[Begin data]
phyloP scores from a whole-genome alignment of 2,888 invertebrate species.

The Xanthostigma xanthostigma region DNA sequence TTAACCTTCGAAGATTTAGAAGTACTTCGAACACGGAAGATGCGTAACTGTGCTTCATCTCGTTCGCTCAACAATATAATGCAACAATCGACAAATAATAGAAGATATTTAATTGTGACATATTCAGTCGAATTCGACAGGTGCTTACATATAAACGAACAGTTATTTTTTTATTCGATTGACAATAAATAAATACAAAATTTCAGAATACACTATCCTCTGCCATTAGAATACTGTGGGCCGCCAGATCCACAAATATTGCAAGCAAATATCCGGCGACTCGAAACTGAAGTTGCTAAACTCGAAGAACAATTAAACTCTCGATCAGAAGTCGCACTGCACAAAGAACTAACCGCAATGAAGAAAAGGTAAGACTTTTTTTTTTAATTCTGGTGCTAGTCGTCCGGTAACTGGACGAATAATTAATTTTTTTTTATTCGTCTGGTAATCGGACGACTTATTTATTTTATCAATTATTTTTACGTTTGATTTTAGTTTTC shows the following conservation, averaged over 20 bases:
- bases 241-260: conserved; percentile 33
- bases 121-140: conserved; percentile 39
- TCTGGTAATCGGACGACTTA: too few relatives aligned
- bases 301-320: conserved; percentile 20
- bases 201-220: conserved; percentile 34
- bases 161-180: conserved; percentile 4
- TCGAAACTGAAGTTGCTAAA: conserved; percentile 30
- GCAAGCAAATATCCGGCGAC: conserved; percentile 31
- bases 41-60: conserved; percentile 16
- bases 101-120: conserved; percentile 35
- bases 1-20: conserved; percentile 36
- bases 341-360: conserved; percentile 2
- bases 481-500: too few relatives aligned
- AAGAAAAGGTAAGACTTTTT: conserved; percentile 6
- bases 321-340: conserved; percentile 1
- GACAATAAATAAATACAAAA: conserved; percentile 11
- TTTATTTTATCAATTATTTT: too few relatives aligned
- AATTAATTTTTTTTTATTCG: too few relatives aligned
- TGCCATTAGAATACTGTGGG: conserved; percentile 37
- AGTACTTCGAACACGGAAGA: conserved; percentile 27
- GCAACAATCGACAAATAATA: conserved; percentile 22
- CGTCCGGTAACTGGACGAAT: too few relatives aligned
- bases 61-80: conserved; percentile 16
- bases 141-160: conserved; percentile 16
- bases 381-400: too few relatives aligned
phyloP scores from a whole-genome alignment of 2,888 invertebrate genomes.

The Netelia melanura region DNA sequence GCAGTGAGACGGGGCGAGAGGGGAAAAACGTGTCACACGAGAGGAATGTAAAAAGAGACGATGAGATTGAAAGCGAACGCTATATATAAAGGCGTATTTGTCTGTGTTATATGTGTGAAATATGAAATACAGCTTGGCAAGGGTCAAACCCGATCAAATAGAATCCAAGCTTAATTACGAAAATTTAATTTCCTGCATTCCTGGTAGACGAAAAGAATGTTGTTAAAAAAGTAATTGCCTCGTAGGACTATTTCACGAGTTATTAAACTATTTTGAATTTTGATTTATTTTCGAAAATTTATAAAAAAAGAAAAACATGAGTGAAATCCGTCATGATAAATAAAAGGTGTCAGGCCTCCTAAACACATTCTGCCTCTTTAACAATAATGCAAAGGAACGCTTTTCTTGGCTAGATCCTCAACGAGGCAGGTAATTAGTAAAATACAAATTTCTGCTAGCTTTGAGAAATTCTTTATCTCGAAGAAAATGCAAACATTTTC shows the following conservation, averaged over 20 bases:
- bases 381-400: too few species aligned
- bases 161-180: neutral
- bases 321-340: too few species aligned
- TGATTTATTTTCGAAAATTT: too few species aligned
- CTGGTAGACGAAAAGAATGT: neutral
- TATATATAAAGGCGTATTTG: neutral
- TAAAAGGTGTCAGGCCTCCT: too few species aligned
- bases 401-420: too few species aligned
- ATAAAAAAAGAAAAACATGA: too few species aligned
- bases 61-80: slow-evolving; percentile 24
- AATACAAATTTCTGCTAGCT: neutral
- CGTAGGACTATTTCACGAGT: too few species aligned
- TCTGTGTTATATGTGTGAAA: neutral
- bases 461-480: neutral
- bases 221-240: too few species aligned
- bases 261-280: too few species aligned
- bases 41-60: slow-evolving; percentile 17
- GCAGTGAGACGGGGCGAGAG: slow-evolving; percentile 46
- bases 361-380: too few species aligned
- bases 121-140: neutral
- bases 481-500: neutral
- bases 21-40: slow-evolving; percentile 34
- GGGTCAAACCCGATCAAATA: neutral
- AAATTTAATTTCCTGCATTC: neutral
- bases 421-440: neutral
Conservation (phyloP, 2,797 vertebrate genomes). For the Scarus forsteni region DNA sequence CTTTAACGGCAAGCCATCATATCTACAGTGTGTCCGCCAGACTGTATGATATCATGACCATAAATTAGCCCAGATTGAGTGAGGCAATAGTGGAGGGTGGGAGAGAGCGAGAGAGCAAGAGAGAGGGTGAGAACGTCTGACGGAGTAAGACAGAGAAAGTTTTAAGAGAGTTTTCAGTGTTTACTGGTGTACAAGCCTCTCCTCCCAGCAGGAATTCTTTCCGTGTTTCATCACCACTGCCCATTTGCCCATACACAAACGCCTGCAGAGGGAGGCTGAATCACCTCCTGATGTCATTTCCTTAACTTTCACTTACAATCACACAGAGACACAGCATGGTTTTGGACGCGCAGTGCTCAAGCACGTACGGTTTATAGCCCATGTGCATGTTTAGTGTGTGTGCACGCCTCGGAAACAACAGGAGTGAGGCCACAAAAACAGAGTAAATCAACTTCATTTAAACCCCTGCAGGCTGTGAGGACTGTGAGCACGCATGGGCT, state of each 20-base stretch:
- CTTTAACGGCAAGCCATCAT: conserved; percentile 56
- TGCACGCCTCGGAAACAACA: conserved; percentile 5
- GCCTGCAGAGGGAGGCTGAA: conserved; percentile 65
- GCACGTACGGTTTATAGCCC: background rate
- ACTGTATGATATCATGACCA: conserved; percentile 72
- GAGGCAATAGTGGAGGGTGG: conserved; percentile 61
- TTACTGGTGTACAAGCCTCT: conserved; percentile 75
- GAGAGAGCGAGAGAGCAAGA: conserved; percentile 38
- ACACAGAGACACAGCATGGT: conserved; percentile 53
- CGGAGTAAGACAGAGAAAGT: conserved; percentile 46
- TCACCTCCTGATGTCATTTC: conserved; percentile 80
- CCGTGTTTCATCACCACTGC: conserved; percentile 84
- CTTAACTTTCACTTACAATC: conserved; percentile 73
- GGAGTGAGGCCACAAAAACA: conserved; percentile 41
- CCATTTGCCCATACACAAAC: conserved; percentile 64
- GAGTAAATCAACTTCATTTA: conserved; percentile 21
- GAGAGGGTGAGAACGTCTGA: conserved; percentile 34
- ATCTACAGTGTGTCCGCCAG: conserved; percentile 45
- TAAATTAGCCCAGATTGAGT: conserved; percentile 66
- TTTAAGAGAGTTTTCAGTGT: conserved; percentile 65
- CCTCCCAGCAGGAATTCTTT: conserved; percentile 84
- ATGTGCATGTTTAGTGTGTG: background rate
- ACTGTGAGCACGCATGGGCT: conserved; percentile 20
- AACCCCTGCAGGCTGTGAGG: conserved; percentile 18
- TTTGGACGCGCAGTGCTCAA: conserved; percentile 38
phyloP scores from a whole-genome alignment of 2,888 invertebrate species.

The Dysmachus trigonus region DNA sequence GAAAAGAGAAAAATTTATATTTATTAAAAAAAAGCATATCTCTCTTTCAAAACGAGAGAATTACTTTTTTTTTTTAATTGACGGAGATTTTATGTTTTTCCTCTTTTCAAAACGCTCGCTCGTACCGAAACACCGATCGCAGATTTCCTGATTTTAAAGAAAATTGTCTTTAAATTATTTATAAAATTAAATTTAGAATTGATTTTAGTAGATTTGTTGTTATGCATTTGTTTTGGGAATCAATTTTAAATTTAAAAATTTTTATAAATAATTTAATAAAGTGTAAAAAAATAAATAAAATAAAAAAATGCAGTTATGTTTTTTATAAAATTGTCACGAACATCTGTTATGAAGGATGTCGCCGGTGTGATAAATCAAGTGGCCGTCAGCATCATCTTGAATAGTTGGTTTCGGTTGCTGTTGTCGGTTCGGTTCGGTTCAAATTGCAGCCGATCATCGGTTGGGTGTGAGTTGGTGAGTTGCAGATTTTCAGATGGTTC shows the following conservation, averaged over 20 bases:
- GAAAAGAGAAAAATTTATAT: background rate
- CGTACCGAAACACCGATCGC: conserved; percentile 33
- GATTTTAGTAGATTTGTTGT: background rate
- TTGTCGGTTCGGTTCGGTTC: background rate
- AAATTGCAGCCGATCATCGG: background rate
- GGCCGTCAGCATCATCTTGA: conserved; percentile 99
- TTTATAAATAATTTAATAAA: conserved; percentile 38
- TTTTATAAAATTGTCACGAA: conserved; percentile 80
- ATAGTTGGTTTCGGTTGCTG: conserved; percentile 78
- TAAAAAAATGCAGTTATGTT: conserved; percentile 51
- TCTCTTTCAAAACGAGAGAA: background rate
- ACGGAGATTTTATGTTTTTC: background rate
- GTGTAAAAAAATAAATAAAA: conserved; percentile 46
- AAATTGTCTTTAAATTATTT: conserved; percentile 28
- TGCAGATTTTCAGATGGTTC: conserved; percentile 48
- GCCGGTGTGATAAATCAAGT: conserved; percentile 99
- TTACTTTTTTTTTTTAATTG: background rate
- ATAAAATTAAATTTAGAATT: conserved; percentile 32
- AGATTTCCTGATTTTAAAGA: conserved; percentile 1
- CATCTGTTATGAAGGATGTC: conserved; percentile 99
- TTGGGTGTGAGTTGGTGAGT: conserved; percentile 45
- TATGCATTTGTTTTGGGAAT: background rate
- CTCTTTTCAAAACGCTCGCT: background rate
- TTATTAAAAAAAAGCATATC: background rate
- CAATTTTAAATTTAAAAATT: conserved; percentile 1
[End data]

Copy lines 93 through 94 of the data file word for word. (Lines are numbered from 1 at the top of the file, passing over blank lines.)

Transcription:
- TCTCTTTCAAAACGAGAGAA: background rate
- ACGGAGATTTTATGTTTTTC: background rate